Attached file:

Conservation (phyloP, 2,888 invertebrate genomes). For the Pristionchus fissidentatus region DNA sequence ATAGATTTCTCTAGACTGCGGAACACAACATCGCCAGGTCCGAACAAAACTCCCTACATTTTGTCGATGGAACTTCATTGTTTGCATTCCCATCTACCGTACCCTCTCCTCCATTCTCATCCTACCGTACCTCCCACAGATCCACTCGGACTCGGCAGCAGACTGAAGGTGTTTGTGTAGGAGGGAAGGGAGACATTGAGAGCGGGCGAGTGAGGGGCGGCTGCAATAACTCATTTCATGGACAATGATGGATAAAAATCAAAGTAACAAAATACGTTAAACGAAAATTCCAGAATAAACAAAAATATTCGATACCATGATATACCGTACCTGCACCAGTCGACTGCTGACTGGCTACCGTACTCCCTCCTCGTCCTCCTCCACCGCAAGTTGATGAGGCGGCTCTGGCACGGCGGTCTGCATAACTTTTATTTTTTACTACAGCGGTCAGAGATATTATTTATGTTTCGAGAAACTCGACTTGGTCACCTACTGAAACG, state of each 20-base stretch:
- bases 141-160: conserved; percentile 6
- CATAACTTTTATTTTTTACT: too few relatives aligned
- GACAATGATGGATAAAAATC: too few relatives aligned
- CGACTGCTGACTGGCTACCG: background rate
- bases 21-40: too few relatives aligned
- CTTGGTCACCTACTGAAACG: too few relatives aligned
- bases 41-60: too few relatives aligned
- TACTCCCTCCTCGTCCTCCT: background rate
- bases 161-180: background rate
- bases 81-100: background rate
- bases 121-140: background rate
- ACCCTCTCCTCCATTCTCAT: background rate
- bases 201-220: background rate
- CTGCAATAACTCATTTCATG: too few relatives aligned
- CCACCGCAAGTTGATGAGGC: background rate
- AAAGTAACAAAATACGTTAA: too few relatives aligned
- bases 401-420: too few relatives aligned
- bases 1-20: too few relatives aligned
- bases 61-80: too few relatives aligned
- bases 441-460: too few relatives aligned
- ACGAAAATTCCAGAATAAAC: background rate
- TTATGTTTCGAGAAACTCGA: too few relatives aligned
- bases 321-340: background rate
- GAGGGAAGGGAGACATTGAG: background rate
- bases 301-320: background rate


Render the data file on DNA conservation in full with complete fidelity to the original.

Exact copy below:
Conservation (phyloP, 2,888 invertebrate genomes). For the Pristionchus fissidentatus region DNA sequence ATAGATTTCTCTAGACTGCGGAACACAACATCGCCAGGTCCGAACAAAACTCCCTACATTTTGTCGATGGAACTTCATTGTTTGCATTCCCATCTACCGTACCCTCTCCTCCATTCTCATCCTACCGTACCTCCCACAGATCCACTCGGACTCGGCAGCAGACTGAAGGTGTTTGTGTAGGAGGGAAGGGAGACATTGAGAGCGGGCGAGTGAGGGGCGGCTGCAATAACTCATTTCATGGACAATGATGGATAAAAATCAAAGTAACAAAATACGTTAAACGAAAATTCCAGAATAAACAAAAATATTCGATACCATGATATACCGTACCTGCACCAGTCGACTGCTGACTGGCTACCGTACTCCCTCCTCGTCCTCCTCCACCGCAAGTTGATGAGGCGGCTCTGGCACGGCGGTCTGCATAACTTTTATTTTTTACTACAGCGGTCAGAGATATTATTTATGTTTCGAGAAACTCGACTTGGTCACCTACTGAAACG, state of each 20-base stretch:
- bases 141-160: conserved; percentile 6
- CATAACTTTTATTTTTTACT: too few relatives aligned
- GACAATGATGGATAAAAATC: too few relatives aligned
- CGACTGCTGACTGGCTACCG: background rate
- bases 21-40: too few relatives aligned
- CTTGGTCACCTACTGAAACG: too few relatives aligned
- bases 41-60: too few relatives aligned
- TACTCCCTCCTCGTCCTCCT: background rate
- bases 161-180: background rate
- bases 81-100: background rate
- bases 121-140: background rate
- ACCCTCTCCTCCATTCTCAT: background rate
- bases 201-220: background rate
- CTGCAATAACTCATTTCATG: too few relatives aligned
- CCACCGCAAGTTGATGAGGC: background rate
- AAAGTAACAAAATACGTTAA: too few relatives aligned
- bases 401-420: too few relatives aligned
- bases 1-20: too few relatives aligned
- bases 61-80: too few relatives aligned
- bases 441-460: too few relatives aligned
- ACGAAAATTCCAGAATAAAC: background rate
- TTATGTTTCGAGAAACTCGA: too few relatives aligned
- bases 321-340: background rate
- GAGGGAAGGGAGACATTGAG: background rate
- bases 301-320: background rate